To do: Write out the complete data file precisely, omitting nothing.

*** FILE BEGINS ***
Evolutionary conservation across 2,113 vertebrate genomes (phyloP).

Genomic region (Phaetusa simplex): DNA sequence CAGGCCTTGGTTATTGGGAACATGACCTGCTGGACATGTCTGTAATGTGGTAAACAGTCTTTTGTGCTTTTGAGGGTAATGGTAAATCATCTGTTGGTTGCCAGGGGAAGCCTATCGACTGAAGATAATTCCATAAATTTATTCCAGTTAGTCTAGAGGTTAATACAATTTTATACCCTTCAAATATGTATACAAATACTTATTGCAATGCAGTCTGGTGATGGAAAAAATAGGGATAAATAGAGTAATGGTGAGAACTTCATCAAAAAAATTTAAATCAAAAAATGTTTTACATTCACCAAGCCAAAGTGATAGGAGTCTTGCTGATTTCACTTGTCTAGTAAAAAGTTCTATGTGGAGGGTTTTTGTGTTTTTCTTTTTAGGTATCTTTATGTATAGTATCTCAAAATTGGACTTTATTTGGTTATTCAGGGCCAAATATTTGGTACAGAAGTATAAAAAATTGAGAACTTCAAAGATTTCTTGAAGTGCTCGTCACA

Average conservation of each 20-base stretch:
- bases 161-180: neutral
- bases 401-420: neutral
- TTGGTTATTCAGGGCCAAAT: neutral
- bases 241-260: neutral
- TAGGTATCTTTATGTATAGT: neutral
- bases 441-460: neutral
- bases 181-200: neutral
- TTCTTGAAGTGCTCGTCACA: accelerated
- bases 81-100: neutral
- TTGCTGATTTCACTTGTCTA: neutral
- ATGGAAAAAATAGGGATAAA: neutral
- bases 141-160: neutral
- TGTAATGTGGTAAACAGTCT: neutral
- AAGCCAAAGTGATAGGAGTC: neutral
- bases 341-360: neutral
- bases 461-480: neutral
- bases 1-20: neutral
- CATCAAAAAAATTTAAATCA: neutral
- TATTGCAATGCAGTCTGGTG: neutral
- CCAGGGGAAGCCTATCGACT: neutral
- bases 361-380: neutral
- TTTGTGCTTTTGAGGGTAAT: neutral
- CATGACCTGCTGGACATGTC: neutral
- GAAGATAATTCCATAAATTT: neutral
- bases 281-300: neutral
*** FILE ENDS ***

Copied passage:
Evolutionary conservation across 2,113 vertebrate genomes (phyloP).

Genomic region (Phaetusa simplex): DNA sequence CAGGCCTTGGTTATTGGGAACATGACCTGCTGGACATGTCTGTAATGTGGTAAACAGTCTTTTGTGCTTTTGAGGGTAATGGTAAATCATCTGTTGGTTGCCAGGGGAAGCCTATCGACTGAAGATAATTCCATAAATTTATTCCAGTTAGTCTAGAGGTTAATACAATTTTATACCCTTCAAATATGTATACAAATACTTATTGCAATGCAGTCTGGTGATGGAAAAAATAGGGATAAATAGAGTAATGGTGAGAACTTCATCAAAAAAATTTAAATCAAAAAATGTTTTACATTCACCAAGCCAAAGTGATAGGAGTCTTGCTGATTTCACTTGTCTAGTAAAAAGTTCTATGTGGAGGGTTTTTGTGTTTTTCTTTTTAGGTATCTTTATGTATAGTATCTCAAAATTGGACTTTATTTGGTTATTCAGGGCCAAATATTTGGTACAGAAGTATAAAAAATTGAGAACTTCAAAGATTTCTTGAAGTGCTCGTCACA

Average conservation of each 20-base stretch:
- bases 161-180: neutral
- bases 401-420: neutral
- TTGGTTATTCAGGGCCAAAT: neutral
- bases 241-260: neutral
- TAGGTATCTTTATGTATAGT: neutral
- bases 441-460: neutral
- bases 181-200: neutral
- TTCTTGAAGTGCTCGTCACA: accelerated
- bases 81-100: neutral
- TTGCTGATTTCACTTGTCTA: neutral
- ATGGAAAAAATAGGGATAAA: neutral
- bases 141-160: neutral
- TGTAATGTGGTAAACAGTCT: neutral
- AAGCCAAAGTGATAGGAGTC: neutral
- bases 341-360: neutral
- bases 461-480: neutral
- bases 1-20: neutral
- CATCAAAAAAATTTAAATCA: neutral
- TATTGCAATGCAGTCTGGTG: neutral
- CCAGGGGAAGCCTATCGACT: neutral
- bases 361-380: neutral
- TTTGTGCTTTTGAGGGTAAT: neutral
- CATGACCTGCTGGACATGTC: neutral
- GAAGATAATTCCATAAATTT: neutral
- bases 281-300: neutral